Police officers singing and dancing on stage may be a sight rarely seen, but that's exactly what happened when police were at Te Matatini.
Police at the national event had a mission to inspire more young Maori to become a police officer.
The Rotorua event was a resounding success, with 41 Kapa Haka from around New Zealand and Australia and over 20,000 spectators celebrating the best of Maori culture.
Police set up their own stage to entertain spectators and provide information about a career.
To get the crowds involved police hosted activities such as on-stage press-up competitions, dance-offs, karaoke and police trivia.
The intensity stepped up when Sergeant Darren-Leigh Paki challenged the Fire Service and the New Zealand Army to an onstage press-up competition, complete with his 10kg of police body armour.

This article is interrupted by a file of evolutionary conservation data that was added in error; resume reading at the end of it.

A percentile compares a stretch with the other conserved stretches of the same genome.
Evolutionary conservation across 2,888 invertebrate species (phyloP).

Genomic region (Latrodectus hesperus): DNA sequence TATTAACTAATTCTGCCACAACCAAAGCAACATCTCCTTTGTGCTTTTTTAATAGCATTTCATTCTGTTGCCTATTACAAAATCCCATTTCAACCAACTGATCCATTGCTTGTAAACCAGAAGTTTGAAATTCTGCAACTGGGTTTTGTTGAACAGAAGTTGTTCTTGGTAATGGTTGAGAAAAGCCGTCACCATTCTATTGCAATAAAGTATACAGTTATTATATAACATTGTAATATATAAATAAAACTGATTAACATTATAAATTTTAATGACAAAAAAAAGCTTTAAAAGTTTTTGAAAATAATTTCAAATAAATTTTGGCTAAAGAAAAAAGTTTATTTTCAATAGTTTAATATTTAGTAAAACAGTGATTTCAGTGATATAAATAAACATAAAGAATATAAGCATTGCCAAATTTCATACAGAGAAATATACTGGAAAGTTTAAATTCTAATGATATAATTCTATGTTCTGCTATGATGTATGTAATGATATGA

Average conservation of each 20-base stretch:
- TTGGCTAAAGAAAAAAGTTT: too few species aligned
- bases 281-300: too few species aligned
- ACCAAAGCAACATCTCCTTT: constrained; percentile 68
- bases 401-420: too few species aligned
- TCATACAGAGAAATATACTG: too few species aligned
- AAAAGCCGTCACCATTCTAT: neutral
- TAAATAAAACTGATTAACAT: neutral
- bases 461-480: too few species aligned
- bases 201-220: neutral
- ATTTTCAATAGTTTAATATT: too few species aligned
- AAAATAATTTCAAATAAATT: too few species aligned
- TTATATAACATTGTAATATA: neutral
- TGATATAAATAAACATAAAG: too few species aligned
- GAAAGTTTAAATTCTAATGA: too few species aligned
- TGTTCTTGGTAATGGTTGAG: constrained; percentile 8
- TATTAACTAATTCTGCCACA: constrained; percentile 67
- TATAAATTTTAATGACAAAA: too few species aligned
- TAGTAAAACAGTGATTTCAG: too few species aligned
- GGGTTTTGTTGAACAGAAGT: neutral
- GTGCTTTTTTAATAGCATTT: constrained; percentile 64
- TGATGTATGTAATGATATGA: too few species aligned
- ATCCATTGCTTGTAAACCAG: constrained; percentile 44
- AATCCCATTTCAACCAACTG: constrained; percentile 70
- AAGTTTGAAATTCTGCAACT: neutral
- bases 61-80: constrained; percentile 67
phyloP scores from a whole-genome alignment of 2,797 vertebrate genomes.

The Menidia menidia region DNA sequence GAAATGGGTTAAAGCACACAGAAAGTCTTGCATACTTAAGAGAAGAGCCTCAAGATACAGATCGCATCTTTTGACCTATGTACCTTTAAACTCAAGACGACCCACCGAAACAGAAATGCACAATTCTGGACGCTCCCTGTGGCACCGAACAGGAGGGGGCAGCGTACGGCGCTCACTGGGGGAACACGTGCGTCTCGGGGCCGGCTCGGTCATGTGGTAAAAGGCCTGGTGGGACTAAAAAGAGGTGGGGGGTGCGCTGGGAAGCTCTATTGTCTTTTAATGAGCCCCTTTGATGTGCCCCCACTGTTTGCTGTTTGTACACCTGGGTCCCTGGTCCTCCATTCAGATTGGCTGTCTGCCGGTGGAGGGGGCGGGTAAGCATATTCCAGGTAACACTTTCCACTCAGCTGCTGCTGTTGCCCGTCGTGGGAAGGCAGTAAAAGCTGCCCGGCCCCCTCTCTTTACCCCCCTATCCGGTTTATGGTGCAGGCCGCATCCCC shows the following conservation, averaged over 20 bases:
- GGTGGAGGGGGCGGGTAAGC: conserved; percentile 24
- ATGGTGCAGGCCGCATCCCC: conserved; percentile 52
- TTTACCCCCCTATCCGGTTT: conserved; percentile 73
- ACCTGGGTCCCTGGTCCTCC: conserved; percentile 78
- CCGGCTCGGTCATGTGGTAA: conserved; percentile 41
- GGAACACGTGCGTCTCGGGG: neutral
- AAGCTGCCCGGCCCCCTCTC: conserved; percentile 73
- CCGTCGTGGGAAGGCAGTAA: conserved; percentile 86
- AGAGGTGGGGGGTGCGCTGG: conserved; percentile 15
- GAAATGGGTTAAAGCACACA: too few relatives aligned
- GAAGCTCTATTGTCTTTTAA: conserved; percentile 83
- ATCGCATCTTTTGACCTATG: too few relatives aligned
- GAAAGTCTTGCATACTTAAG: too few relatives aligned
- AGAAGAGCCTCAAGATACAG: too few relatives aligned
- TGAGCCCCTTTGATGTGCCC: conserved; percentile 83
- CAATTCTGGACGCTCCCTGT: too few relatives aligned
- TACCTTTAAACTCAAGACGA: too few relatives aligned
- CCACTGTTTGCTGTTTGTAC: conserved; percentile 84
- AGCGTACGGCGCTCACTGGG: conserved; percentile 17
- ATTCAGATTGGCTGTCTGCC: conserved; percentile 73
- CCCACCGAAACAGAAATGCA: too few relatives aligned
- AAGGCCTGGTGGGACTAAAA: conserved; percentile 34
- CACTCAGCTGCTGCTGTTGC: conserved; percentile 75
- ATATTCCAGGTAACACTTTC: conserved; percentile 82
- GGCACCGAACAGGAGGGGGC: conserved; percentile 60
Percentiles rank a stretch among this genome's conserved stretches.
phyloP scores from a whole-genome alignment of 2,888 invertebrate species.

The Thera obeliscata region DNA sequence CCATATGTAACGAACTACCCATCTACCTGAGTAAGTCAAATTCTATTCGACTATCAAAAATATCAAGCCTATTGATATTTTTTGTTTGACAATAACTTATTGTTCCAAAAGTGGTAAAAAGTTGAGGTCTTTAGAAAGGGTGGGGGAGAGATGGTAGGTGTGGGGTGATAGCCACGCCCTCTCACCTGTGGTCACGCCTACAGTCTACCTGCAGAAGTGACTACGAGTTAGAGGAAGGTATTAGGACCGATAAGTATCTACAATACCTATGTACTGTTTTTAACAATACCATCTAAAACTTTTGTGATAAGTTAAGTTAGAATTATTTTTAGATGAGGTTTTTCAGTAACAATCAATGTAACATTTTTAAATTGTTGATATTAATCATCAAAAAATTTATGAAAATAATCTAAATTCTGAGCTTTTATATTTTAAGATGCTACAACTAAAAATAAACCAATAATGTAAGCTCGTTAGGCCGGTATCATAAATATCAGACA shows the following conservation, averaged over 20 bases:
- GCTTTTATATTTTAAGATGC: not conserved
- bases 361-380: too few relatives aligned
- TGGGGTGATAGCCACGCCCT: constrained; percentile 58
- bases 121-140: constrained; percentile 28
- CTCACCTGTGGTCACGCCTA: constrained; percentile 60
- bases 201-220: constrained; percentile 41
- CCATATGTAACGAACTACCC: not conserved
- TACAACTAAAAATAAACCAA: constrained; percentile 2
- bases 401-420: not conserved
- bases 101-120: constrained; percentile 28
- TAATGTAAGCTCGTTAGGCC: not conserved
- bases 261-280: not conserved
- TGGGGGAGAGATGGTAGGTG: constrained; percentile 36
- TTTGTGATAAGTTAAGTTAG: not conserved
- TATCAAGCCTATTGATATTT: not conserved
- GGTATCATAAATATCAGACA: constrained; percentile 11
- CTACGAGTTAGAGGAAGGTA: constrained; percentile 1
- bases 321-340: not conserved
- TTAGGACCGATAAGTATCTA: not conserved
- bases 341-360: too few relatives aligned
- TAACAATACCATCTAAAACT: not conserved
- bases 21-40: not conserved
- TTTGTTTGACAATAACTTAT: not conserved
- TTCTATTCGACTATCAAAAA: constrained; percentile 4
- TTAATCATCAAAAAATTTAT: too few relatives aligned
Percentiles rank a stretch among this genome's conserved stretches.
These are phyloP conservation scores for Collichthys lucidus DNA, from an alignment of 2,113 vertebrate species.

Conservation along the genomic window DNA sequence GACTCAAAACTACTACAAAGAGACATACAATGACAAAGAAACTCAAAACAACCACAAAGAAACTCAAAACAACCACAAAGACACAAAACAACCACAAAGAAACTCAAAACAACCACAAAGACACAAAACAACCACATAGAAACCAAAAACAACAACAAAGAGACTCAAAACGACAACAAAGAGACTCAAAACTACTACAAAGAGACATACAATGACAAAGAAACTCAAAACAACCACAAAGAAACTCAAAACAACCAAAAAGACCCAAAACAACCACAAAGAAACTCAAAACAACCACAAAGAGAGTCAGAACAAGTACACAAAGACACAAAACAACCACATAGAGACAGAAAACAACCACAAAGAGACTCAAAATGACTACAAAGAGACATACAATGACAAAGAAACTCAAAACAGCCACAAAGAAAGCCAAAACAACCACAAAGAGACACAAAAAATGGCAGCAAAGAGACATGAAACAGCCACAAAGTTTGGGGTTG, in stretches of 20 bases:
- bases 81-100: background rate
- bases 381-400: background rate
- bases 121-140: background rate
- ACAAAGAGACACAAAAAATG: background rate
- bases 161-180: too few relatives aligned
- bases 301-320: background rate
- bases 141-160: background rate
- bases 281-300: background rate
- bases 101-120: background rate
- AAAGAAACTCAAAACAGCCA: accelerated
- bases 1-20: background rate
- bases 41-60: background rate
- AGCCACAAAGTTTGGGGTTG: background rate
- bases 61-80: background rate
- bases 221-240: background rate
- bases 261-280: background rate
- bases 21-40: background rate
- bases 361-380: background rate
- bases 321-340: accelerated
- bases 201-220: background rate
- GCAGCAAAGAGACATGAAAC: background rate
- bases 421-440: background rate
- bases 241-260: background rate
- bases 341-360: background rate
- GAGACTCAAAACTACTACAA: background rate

While the results for the nation's strongest service remain inconclusive, the overall effort was well worth it.
More than 160 people registered their interest to find out more about a police career.
New Zealand police general manager of Maori, Pacific and Ethnic Services Superintendent Wally Haumaha said he was impressed with the spirit of the crowd, with no arrests recorded during the four day event.
Mr Haumaha said the new Turning of the Tide strategy was about police working in partnership with all Iwi to help prevent crime and victimisation in their communities.
He said this event was an example of how to police in an engaging, preventative and culturally appreciative manner.
"A big part of Police's future success rests on recruiting more young Maori leaders and in doing so, increasing the cultural competencies in our workforce."
People interesting in finding out more about a police career should visit www.newcops.co.nz